Photo Flood 30: Hamilton Heights


photograph by Diane Cannon Piwowarczyk

Hamilton Heights is a neighborhood of vast potential. In the 1940’s, this area experienced its “golden days”, when the turn of the 20th century homes possessed a not too tired character, celluloid beamed brightly in the local movie theaters, and streetcar lines serviced the main business corridors. Today, much of that original housing stock has deteriorated (about 45% of the existing homes were built before 1940 and another 45% after 1980), though what remains offers many possibilities.


photograph by James Palmour


photograph by Dan Henrichs Photography, St. Louis


photograph by Chris Naffziger


photograph by Jason Gray

To anyone that grew up in Hamilton Heights during the glory days, a familiar presence would have been the streetcars whose lines nearly encircled the neighborhood. With the population explosion of nearby Wellston, residents of Hamilton Heights must have enjoyed the abundance of shopping and entertainment that bloomed along both sides of Easton Avenue (now Dr. Martin Luther King Jr. Drive). During this height, four street car lines and three bus lines served the area, and the Wellston Loop shopping district was described by local press as being as crowded as “Union Station anytime”. Even as population decline occurred, the streetcars remained central to the ethos of Hamilton Heights, so much so, that the last stop, upon the last remaining streetcar line in St. Louis, was the Wellston Loop station. It should not be surprising then that transportation has had as much to do with the neighborhood’s success as it does with its decay.


photograph by Diane Cannon Piwowarczyk


photograph by Susan Price


photograph by Jackie Johnson


photograph by Robert Williams

In May of 1966, the St. Louis Public Services Company ceased running all streetcars in the city, and ended a form of transportation more than a century old. What’s more, most of the ancillary lines that served the suburbs and beyond also ceased running (somewhat strange considering that streetcars enabled the very existence of most of the inner-ring, STL suburbs). Nonetheless, the majority of the streetcar lines were either immediately or else gradually converted over into bus lines, so this change, although sad, was not responsible enough for the downturn that followed. The Federal Highway Act of 1956 passed legislation for the planned construction of an interstate highway system to connect all parts of the continental United States. When it came to cities, not a lot of care was paid to how the road would impact existing communities, especially so given the consensus was that the mere construction of the highway would be as if a cornucopia of economic opportunity was being handed to residents. Of course, this was not always so, and is the reason why we have Interstate 70 carved through Downtown St. Louis. When neighborhoods like The Hill, Lafayette Square, and Mount Pleasant were cut off from themselves, the effects were sometimes severe. All of that said, there is no interstate highway that comes anywhere near Hamilton Heights, which illustrates another way that the highway system impacted communities: isolation=desolation.


photograph by Robert Williams


photograph by James Palmour


photograph by Jason Gray


photograph by Ann Aurbach

At the start of this article, I wrote that about 45% of the existing homes were built before 1940 and another 45% after 1980. This is significant, and shows that between these dates, Hamilton Heights, once as crowded as the world’s largest passenger train terminal, experienced something extraordinary that altered its fortunes in a real hurry. So what happened? Certainly, “White Flight”, racially motivated real estate and building loan practices, and general rust belt decline all contributed huge impacts, but another major dent was caused due to how people commute through the area. The road that forms the northern border of Hamilton Heights, Dr. Martin Luther King Jr. Drive, was known as Easton Avenue during the streetcar days, and before that as St. Charles Rock Road, or simply, Rock Road (a reference to the fact that it was macadamized in 1865). This road connected the early European settlement of St. Louis to the early European settlement of St. Charles, and dates back to the 1700’s. When the interstate was built, this traditional route was made obsolete, and so the population explosion that had been occurring in nearby Wellston naturally followed the construction of the new highway, ever further out and away from the city. This is a process that continues today.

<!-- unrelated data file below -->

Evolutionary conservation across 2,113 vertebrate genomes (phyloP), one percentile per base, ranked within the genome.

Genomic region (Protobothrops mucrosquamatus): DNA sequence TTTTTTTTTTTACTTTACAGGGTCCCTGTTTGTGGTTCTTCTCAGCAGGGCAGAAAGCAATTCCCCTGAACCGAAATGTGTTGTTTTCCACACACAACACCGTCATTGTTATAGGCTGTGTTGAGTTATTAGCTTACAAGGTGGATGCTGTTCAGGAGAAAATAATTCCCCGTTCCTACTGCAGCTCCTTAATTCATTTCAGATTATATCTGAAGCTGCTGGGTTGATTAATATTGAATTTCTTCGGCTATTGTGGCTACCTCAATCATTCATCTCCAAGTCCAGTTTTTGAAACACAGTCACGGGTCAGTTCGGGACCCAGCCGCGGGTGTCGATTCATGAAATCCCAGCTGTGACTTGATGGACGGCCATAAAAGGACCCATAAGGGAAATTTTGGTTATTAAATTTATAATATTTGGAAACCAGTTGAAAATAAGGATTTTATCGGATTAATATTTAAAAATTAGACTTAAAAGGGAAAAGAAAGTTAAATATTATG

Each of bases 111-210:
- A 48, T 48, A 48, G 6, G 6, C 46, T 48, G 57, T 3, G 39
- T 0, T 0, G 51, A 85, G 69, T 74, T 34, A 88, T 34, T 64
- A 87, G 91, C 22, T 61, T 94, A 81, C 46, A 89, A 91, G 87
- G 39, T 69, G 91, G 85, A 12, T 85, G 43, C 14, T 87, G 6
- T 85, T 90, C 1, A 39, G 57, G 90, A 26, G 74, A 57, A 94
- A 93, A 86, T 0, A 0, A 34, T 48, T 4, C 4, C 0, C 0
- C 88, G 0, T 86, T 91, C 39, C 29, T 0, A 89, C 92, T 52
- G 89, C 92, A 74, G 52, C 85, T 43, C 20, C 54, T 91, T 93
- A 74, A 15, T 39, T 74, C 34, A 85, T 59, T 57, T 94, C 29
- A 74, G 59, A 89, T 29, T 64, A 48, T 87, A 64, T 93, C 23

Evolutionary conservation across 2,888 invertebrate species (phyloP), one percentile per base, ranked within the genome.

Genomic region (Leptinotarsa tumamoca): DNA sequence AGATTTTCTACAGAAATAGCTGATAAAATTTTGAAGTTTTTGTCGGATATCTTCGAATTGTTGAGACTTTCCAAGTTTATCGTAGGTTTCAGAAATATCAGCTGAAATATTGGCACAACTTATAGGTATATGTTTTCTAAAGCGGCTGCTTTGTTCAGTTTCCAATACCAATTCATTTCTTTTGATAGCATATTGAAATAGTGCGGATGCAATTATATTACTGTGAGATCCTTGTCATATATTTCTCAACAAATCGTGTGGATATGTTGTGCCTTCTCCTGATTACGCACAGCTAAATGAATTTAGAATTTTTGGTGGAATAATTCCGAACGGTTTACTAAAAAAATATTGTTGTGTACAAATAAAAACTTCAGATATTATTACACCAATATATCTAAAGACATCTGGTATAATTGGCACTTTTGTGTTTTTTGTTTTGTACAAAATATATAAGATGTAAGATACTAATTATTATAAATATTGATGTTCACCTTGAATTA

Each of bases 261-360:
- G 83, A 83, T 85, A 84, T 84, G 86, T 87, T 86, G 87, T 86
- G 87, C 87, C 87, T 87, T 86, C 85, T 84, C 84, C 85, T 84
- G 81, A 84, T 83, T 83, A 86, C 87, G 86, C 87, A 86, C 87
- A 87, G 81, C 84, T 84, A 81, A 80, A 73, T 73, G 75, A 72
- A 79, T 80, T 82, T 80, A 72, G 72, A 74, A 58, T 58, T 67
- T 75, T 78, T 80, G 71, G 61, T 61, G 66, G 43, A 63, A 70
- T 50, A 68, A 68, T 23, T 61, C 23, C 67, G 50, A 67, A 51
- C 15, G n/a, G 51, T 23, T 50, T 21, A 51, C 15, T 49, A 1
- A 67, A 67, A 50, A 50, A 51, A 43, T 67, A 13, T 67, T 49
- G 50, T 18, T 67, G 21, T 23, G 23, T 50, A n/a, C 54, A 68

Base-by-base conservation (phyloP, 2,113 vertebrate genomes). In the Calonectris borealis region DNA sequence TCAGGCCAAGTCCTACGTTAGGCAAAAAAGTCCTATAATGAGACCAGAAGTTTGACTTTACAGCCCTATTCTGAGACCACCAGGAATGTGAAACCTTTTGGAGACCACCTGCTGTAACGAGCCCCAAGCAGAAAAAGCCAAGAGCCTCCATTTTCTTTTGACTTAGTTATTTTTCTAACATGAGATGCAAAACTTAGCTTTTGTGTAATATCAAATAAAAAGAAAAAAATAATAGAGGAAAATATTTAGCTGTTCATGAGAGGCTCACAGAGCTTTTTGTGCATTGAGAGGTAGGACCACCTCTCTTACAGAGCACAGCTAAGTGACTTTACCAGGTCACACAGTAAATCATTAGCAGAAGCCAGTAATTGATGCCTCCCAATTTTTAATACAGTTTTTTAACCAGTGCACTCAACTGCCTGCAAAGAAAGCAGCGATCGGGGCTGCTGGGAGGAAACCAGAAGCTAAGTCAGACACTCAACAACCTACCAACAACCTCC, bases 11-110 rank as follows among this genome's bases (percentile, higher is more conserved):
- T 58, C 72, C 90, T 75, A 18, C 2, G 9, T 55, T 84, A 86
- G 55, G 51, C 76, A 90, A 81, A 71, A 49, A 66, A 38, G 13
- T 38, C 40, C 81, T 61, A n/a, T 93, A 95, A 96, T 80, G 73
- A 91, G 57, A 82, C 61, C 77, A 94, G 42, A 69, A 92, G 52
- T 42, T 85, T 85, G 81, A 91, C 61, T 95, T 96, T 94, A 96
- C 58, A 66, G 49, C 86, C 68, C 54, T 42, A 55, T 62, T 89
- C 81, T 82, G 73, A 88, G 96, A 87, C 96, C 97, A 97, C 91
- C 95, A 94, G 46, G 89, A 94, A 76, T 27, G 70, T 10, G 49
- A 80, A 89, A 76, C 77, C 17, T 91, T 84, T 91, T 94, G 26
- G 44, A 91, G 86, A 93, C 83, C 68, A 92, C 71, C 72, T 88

photograph by Susan Price


photograph by Ann Aurbach


photograph by Jeff Phillips

There is hope for Hamilton Heights. As evidenced throughout this page, there is a strong community of people living in the area, and they want to see change happen again. A committed neighborhood group, the Hamilton Heights Neighborhood Organization, Inc. is dedicated to improving life and creating opportunities for residents. Throughout this Flood, we encountered people proud of their neighborhood’s heritage, but frustrated by its current condition. That these people exist here is extremely promising, and combined with a very unique business infrastructure left over from the streetcar era, I do feel confident that things in Hamilton Heights really could begin to change for the better.


photograph by Ryan Stanley


photograph by Theresa Harter


photograph by Theresa Harter


photograph by Dan Henrichs Photography, St. Louis


Our end point for Photo Flood 30 was not the one pictured on the map, but rather the fantastic, Jaden’s Diner, where we ate for Photo Flood 19. This is the first restaurant that we have ever eaten in twice, and it is totally worth repeat visits.


photograph by Jason Gray


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